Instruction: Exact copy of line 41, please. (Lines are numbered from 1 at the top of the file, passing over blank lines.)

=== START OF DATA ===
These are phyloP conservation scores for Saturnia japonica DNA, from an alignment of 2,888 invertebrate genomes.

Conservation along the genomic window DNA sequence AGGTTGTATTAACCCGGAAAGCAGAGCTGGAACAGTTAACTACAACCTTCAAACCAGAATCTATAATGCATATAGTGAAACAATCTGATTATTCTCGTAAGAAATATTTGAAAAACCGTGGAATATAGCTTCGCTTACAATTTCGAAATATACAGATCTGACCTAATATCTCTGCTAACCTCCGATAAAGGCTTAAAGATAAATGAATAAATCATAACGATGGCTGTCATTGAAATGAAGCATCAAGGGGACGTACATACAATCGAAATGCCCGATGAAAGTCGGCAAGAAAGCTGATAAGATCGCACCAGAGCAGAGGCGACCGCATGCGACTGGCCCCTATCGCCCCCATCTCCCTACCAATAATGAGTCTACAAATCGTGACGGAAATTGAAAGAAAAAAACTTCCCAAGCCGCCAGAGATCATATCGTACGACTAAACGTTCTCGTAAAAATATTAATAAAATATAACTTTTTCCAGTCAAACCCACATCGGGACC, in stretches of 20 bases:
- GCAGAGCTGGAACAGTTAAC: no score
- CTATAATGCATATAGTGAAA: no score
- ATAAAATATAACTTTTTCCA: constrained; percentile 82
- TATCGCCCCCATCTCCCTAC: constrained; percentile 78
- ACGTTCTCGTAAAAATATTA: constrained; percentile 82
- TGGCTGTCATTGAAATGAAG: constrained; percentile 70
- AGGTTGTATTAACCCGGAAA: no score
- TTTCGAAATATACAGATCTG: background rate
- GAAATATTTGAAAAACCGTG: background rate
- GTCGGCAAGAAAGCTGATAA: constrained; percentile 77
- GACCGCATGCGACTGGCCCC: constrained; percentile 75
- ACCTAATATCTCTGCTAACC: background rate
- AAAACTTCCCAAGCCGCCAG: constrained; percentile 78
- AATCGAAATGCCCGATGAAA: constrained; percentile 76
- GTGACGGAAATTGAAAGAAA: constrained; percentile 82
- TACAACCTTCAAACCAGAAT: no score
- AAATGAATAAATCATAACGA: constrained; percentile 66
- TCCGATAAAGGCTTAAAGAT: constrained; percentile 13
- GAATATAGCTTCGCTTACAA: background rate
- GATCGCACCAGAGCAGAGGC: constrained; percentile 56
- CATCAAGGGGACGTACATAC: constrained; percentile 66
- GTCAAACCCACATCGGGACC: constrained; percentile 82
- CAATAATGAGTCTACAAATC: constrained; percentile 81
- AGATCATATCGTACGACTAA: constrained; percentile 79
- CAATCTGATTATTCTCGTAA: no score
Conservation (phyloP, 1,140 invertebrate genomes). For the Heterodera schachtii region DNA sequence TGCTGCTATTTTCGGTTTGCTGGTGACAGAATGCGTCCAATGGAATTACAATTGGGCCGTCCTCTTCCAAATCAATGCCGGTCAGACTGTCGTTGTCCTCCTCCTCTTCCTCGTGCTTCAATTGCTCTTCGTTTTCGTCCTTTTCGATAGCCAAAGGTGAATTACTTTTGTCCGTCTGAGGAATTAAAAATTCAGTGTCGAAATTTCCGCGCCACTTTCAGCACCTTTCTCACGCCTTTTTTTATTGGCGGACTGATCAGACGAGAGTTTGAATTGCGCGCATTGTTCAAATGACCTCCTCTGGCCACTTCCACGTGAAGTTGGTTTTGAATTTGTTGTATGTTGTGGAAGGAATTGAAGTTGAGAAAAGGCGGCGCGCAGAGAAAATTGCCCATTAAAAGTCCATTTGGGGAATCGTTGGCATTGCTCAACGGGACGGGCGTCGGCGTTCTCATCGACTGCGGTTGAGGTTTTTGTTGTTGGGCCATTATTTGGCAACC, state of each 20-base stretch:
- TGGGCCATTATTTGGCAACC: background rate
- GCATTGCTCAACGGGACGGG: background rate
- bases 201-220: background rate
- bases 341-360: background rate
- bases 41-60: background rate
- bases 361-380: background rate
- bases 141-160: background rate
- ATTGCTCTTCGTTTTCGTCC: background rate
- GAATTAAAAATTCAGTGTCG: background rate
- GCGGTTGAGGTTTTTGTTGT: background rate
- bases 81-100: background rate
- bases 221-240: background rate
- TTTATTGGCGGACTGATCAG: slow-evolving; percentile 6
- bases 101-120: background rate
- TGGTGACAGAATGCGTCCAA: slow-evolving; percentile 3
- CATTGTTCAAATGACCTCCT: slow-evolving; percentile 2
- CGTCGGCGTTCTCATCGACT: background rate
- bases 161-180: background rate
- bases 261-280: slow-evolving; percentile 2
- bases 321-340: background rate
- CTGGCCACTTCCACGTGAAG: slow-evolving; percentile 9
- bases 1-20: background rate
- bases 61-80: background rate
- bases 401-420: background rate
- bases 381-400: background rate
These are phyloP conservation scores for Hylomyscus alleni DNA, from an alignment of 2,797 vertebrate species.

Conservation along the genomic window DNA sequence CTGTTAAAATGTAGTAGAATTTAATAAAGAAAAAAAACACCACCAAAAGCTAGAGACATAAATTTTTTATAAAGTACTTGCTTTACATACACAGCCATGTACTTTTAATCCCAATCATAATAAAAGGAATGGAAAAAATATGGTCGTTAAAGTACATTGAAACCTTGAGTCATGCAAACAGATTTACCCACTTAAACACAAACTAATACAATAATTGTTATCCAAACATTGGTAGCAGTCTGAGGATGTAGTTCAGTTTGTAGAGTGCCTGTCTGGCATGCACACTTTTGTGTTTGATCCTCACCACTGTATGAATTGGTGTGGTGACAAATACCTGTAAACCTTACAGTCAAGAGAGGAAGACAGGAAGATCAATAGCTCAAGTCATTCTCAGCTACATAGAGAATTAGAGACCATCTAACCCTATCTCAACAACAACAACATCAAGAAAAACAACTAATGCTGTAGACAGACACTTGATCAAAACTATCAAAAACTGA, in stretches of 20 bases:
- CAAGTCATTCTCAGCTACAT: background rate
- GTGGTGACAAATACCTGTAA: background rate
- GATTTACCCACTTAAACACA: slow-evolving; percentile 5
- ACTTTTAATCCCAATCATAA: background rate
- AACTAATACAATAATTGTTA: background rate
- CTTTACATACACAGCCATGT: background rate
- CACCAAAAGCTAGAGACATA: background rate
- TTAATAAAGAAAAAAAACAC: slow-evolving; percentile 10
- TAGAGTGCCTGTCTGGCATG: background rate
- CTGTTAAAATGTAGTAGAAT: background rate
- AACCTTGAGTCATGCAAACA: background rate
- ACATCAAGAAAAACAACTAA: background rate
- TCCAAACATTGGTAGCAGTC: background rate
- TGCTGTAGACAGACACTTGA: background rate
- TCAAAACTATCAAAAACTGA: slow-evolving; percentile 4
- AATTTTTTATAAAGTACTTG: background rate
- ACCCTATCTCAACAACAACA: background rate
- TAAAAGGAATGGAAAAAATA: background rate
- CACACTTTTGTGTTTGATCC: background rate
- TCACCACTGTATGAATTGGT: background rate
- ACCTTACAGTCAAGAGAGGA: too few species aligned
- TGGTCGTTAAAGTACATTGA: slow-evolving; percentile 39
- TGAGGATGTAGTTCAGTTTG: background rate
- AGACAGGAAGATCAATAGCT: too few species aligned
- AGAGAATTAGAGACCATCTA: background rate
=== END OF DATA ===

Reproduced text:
- TTTATTGGCGGACTGATCAG: slow-evolving; percentile 6